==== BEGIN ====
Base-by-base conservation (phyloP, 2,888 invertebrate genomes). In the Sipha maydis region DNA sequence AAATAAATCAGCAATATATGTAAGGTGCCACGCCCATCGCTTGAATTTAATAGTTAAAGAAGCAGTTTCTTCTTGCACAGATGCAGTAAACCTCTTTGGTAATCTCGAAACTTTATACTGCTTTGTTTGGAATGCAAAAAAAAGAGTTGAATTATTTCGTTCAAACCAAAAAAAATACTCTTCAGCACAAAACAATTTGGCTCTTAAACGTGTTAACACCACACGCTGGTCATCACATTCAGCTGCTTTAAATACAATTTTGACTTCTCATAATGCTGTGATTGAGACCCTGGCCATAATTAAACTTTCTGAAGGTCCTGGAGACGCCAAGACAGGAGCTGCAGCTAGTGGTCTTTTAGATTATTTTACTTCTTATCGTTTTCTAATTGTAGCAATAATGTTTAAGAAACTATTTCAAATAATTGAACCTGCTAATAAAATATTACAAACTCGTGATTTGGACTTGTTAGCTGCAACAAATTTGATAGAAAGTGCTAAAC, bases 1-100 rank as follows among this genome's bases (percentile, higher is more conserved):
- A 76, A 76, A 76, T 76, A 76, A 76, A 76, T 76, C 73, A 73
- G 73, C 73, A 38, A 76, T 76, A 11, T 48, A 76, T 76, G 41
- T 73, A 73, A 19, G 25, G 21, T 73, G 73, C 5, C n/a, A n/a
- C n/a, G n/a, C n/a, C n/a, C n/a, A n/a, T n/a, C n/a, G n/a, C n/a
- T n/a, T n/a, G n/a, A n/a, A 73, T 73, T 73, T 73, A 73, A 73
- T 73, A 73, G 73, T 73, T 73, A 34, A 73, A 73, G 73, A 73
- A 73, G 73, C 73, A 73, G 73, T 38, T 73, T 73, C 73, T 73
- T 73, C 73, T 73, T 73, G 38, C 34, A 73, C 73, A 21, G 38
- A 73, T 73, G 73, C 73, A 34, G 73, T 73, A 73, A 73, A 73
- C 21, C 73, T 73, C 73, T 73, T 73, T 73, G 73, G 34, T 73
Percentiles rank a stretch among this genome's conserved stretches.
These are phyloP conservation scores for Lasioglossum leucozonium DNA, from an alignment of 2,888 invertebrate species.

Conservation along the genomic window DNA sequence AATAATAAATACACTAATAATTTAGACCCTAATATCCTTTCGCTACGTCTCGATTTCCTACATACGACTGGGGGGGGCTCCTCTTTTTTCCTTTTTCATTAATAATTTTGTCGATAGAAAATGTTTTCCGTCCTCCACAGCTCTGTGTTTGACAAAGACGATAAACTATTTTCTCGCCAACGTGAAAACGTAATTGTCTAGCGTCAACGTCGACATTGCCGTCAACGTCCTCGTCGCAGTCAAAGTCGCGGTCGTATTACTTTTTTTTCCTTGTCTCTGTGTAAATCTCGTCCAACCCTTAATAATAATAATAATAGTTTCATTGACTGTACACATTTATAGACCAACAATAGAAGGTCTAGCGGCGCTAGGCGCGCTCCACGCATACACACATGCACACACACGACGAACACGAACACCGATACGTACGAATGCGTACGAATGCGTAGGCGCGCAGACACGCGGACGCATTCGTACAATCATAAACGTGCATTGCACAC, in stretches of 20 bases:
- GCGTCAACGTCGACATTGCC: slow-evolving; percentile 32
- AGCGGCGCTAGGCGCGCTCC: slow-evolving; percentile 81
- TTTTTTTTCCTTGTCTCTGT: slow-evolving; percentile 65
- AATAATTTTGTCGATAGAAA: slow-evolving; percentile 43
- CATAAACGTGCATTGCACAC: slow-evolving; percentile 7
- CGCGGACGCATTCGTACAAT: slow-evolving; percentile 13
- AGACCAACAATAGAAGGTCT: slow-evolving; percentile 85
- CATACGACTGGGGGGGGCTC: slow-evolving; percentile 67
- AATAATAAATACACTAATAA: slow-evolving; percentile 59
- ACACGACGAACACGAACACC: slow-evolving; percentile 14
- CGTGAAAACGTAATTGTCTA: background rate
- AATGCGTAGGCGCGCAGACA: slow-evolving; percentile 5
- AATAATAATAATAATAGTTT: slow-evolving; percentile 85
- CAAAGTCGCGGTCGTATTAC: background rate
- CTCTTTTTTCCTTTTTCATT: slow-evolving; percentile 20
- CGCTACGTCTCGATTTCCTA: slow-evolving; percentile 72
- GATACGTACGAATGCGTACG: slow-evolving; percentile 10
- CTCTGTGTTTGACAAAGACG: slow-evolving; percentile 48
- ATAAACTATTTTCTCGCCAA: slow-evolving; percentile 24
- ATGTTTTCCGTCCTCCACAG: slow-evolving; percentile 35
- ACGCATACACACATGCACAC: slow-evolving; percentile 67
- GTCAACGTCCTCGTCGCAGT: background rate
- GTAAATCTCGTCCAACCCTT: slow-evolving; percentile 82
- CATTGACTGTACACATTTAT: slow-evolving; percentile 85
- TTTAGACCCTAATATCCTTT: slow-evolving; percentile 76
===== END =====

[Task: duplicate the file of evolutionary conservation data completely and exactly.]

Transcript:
Base-by-base conservation (phyloP, 2,888 invertebrate genomes). In the Sipha maydis region DNA sequence AAATAAATCAGCAATATATGTAAGGTGCCACGCCCATCGCTTGAATTTAATAGTTAAAGAAGCAGTTTCTTCTTGCACAGATGCAGTAAACCTCTTTGGTAATCTCGAAACTTTATACTGCTTTGTTTGGAATGCAAAAAAAAGAGTTGAATTATTTCGTTCAAACCAAAAAAAATACTCTTCAGCACAAAACAATTTGGCTCTTAAACGTGTTAACACCACACGCTGGTCATCACATTCAGCTGCTTTAAATACAATTTTGACTTCTCATAATGCTGTGATTGAGACCCTGGCCATAATTAAACTTTCTGAAGGTCCTGGAGACGCCAAGACAGGAGCTGCAGCTAGTGGTCTTTTAGATTATTTTACTTCTTATCGTTTTCTAATTGTAGCAATAATGTTTAAGAAACTATTTCAAATAATTGAACCTGCTAATAAAATATTACAAACTCGTGATTTGGACTTGTTAGCTGCAACAAATTTGATAGAAAGTGCTAAAC, bases 1-100 rank as follows among this genome's bases (percentile, higher is more conserved):
- A 76, A 76, A 76, T 76, A 76, A 76, A 76, T 76, C 73, A 73
- G 73, C 73, A 38, A 76, T 76, A 11, T 48, A 76, T 76, G 41
- T 73, A 73, A 19, G 25, G 21, T 73, G 73, C 5, C n/a, A n/a
- C n/a, G n/a, C n/a, C n/a, C n/a, A n/a, T n/a, C n/a, G n/a, C n/a
- T n/a, T n/a, G n/a, A n/a, A 73, T 73, T 73, T 73, A 73, A 73
- T 73, A 73, G 73, T 73, T 73, A 34, A 73, A 73, G 73, A 73
- A 73, G 73, C 73, A 73, G 73, T 38, T 73, T 73, C 73, T 73
- T 73, C 73, T 73, T 73, G 38, C 34, A 73, C 73, A 21, G 38
- A 73, T 73, G 73, C 73, A 34, G 73, T 73, A 73, A 73, A 73
- C 21, C 73, T 73, C 73, T 73, T 73, T 73, G 73, G 34, T 73
Percentiles rank a stretch among this genome's conserved stretches.
These are phyloP conservation scores for Lasioglossum leucozonium DNA, from an alignment of 2,888 invertebrate species.

Conservation along the genomic window DNA sequence AATAATAAATACACTAATAATTTAGACCCTAATATCCTTTCGCTACGTCTCGATTTCCTACATACGACTGGGGGGGGCTCCTCTTTTTTCCTTTTTCATTAATAATTTTGTCGATAGAAAATGTTTTCCGTCCTCCACAGCTCTGTGTTTGACAAAGACGATAAACTATTTTCTCGCCAACGTGAAAACGTAATTGTCTAGCGTCAACGTCGACATTGCCGTCAACGTCCTCGTCGCAGTCAAAGTCGCGGTCGTATTACTTTTTTTTCCTTGTCTCTGTGTAAATCTCGTCCAACCCTTAATAATAATAATAATAGTTTCATTGACTGTACACATTTATAGACCAACAATAGAAGGTCTAGCGGCGCTAGGCGCGCTCCACGCATACACACATGCACACACACGACGAACACGAACACCGATACGTACGAATGCGTACGAATGCGTAGGCGCGCAGACACGCGGACGCATTCGTACAATCATAAACGTGCATTGCACAC, in stretches of 20 bases:
- GCGTCAACGTCGACATTGCC: slow-evolving; percentile 32
- AGCGGCGCTAGGCGCGCTCC: slow-evolving; percentile 81
- TTTTTTTTCCTTGTCTCTGT: slow-evolving; percentile 65
- AATAATTTTGTCGATAGAAA: slow-evolving; percentile 43
- CATAAACGTGCATTGCACAC: slow-evolving; percentile 7
- CGCGGACGCATTCGTACAAT: slow-evolving; percentile 13
- AGACCAACAATAGAAGGTCT: slow-evolving; percentile 85
- CATACGACTGGGGGGGGCTC: slow-evolving; percentile 67
- AATAATAAATACACTAATAA: slow-evolving; percentile 59
- ACACGACGAACACGAACACC: slow-evolving; percentile 14
- CGTGAAAACGTAATTGTCTA: background rate
- AATGCGTAGGCGCGCAGACA: slow-evolving; percentile 5
- AATAATAATAATAATAGTTT: slow-evolving; percentile 85
- CAAAGTCGCGGTCGTATTAC: background rate
- CTCTTTTTTCCTTTTTCATT: slow-evolving; percentile 20
- CGCTACGTCTCGATTTCCTA: slow-evolving; percentile 72
- GATACGTACGAATGCGTACG: slow-evolving; percentile 10
- CTCTGTGTTTGACAAAGACG: slow-evolving; percentile 48
- ATAAACTATTTTCTCGCCAA: slow-evolving; percentile 24
- ATGTTTTCCGTCCTCCACAG: slow-evolving; percentile 35
- ACGCATACACACATGCACAC: slow-evolving; percentile 67
- GTCAACGTCCTCGTCGCAGT: background rate
- GTAAATCTCGTCCAACCCTT: slow-evolving; percentile 82
- CATTGACTGTACACATTTAT: slow-evolving; percentile 85
- TTTAGACCCTAATATCCTTT: slow-evolving; percentile 76